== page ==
Generative AI isn’t new, but technological leaps in the last decade have culminated in a wholesale explosion of interest and adoption in 2023. Its trajectory is not unlike that of CGI and VFX, which when they burst onto the scene (in flames, as oversized reptiles and slow motion bullets) transformed storytelling possibilities in the 1980s and 90s. Now generative AI, with its ability to produce new text, speech, image and video by running machine learning models fed by large data sets, is doing something similar. AI dubbing, automatic video segmentation, NeRFs (Neural Radiance Fields) that generate 3D images from 2D ones, are the technological game-changers of the new age.
Just as CGI and VFX were received with varying degrees of understanding, excitement and skepticism, so too is generative AI. But if the creative industries’ total integration of the former is anything to go by, the future of the latter is promising. And the parallels don’t end there: both CGI and generative AI require humans to be the arbiters of what actually works and doesn’t, even in the realm of make believe, and have created entirely new industries that employ millions of people to do so.
The media and entertainment sector’s renewed focus on AI has been largely driven by a series of seismic changes in the entertainment industry. Remember when Netflix dropped subscribers in Q2 of 2022, spooked its investors and sent its stock plummeting? Despite the fact Netflix has more than gained ground since, its Q2 ‘22 stock drop precipitated a general shift in focus from subscriber numbers to revenue and the fallout sent shock waves through the industry. The media titans tightened their budgets, reorganised departments, hired or re-hired CEOs and canned completed shows that didn’t promise good returns. Then came the streaming race to produce as much good original content as possible, and the talent crunch that ensued. All this is to say that generative AI, with its promise of increased efficiency, suddenly went from ‘interesting’ to ‘essential’. The world of CGI developed similarly. When Alfred Hitchcock wrote Vertigo in 1958, he felt that for audiences to really get inside the mind of his tortured protagonist, something more than the standard effects was needed. Essentially, for Hitchcock, his creative ambition had exceeded human capability. Computer-generated images stepped in, and Vertigo’s trippy credits became the first instance of CGI in film.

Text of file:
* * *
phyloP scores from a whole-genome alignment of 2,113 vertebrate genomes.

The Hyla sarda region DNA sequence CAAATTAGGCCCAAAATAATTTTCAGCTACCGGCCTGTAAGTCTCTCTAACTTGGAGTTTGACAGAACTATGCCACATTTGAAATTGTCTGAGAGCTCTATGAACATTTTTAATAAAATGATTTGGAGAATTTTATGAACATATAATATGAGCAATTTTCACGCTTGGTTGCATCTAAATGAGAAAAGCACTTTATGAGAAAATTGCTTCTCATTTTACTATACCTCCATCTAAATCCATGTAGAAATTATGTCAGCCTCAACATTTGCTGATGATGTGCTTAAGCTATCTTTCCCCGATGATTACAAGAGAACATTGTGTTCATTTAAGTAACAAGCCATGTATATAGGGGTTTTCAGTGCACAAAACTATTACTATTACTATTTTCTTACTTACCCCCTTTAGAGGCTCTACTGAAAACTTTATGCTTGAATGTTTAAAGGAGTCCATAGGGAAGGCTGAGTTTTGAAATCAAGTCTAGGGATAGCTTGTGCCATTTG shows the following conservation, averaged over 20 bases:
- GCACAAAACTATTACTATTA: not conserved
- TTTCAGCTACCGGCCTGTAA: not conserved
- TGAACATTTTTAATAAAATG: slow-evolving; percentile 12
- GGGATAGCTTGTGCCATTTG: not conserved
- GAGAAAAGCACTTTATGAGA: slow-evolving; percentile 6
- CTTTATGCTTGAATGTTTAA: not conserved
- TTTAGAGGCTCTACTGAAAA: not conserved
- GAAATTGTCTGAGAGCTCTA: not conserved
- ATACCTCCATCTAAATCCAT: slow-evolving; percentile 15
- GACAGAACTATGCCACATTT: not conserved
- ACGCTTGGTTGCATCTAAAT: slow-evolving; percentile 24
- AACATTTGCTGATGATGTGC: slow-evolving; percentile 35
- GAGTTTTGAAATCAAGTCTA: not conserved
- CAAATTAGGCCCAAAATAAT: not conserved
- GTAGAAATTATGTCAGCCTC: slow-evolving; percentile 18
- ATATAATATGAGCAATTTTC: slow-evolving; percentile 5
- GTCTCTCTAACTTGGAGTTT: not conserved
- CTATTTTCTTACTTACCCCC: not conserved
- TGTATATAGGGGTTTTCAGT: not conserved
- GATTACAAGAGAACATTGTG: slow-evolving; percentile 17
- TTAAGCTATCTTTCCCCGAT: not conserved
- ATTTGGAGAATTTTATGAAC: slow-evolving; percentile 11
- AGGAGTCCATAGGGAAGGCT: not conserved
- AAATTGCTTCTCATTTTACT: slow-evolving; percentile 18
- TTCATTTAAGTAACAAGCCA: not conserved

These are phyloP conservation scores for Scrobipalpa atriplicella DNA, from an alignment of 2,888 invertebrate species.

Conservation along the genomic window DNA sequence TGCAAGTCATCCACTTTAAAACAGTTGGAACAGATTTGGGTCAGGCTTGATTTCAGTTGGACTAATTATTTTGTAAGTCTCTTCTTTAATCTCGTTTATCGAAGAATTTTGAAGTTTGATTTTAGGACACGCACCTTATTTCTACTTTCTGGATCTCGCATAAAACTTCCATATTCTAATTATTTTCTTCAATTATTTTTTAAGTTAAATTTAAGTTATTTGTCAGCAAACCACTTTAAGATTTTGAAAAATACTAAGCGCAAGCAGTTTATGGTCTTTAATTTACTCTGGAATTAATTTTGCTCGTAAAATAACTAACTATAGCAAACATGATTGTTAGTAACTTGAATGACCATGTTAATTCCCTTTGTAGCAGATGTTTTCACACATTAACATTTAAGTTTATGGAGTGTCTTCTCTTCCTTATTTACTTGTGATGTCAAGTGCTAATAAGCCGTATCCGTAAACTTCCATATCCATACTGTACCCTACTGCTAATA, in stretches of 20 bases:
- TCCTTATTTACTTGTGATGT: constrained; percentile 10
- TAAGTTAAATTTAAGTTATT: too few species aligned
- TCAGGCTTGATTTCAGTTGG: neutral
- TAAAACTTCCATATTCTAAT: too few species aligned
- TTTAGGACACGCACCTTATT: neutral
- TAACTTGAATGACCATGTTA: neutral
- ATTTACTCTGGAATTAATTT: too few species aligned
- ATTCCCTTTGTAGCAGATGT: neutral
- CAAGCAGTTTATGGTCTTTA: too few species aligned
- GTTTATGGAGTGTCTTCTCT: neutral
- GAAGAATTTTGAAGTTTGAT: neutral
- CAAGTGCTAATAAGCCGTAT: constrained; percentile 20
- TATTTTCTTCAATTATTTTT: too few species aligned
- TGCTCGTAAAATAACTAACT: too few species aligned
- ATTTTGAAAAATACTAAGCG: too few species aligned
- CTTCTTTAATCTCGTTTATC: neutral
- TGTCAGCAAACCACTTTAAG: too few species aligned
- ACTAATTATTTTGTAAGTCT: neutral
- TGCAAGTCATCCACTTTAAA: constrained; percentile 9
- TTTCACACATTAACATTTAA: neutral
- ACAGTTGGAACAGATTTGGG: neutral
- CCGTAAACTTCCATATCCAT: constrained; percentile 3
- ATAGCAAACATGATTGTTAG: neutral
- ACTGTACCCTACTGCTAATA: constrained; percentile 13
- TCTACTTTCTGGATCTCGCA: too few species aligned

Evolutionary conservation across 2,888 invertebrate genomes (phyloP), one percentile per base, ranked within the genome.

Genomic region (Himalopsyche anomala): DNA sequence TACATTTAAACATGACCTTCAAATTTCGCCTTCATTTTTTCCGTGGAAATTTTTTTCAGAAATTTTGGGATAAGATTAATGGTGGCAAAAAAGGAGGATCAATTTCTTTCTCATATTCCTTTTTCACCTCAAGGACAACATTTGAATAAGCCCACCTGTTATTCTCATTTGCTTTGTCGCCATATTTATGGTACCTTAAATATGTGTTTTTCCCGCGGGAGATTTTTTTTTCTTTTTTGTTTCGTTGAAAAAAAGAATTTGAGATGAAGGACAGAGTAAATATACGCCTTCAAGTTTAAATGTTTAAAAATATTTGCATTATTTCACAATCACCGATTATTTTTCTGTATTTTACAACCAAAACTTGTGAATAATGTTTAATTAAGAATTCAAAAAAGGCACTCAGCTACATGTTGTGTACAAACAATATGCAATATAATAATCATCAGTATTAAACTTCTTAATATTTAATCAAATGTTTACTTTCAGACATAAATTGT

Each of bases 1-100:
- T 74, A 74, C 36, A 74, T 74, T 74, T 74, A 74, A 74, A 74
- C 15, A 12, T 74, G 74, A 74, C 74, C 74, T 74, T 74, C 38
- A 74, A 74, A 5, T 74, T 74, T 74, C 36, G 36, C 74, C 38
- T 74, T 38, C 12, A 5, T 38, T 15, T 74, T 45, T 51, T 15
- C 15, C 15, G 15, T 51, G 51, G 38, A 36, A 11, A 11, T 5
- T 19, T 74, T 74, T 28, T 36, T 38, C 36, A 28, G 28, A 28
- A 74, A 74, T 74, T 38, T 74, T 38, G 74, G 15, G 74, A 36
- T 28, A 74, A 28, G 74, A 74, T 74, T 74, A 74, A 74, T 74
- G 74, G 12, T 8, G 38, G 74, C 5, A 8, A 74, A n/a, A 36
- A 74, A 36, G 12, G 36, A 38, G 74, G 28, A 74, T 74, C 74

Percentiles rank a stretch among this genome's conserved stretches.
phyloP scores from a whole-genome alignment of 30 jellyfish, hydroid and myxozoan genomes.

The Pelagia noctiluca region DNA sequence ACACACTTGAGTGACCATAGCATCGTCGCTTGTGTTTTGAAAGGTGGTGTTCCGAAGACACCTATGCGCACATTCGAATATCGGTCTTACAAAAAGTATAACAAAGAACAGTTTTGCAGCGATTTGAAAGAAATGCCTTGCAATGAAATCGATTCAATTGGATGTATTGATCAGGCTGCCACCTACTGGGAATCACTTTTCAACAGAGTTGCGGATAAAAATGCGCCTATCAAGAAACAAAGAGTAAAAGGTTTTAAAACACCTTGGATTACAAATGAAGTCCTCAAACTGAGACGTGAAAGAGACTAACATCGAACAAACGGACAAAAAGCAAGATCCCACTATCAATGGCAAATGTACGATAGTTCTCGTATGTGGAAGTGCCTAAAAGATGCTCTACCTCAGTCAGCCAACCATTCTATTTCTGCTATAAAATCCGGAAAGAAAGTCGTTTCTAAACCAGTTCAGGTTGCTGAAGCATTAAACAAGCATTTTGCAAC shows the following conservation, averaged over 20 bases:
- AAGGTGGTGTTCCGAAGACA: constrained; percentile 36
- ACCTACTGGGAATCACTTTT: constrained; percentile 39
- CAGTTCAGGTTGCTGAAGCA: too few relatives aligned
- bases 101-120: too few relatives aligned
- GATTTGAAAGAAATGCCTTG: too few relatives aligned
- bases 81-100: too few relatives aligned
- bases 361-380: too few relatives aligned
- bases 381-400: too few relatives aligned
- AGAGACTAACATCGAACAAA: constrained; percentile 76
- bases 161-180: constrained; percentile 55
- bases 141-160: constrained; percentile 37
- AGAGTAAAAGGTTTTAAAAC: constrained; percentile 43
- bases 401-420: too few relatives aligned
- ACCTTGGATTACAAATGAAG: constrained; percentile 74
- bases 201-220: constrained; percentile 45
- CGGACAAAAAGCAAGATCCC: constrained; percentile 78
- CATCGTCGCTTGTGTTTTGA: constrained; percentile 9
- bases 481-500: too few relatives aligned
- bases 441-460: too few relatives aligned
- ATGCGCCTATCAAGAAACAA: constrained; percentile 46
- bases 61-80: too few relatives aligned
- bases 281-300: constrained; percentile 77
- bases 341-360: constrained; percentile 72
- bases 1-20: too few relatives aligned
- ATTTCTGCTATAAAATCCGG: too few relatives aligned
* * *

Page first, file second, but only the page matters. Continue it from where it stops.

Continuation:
CGI and VFX snowballed. The eighties gave us the futuristic cityscapes of Blade Runner and The Exorcist’s spinning head of nightmares. The nineties yielded classics like Jurassic Park and Terminator 2: Judgment Day. The success of these films cemented CGI’s place in film-making and paved the way for its application across different genres: Pixar’s Toy Story, Avatar and Alfonso Cuarón’s Gravity.
AI and VFX faced similar challenges
This illustrious IMDb history of CGI gives a false impression of how it was received back in the day. It was widely criticised for threatening specific roles in the arts, per Bryan Curtis in the New Yorker, Jan 2016:
“It wasn’t until 1993, with Jurassic Park, that practical effects and CGI came into mortal conflict. Steven Spielberg dispatched two teams to figure out how to create realistic-looking dinosaurs. One team was to use go-motion animation — a technique that dates to the nineteen-twenties — and another was to use CGI Some months later, the CGI group presented Spielberg with footage of a tyrannosaur marauding across the screen. George Lucas wept. The effects man Phil Tippett, who was leading the go-motion team, said, “I think I’m extinct.”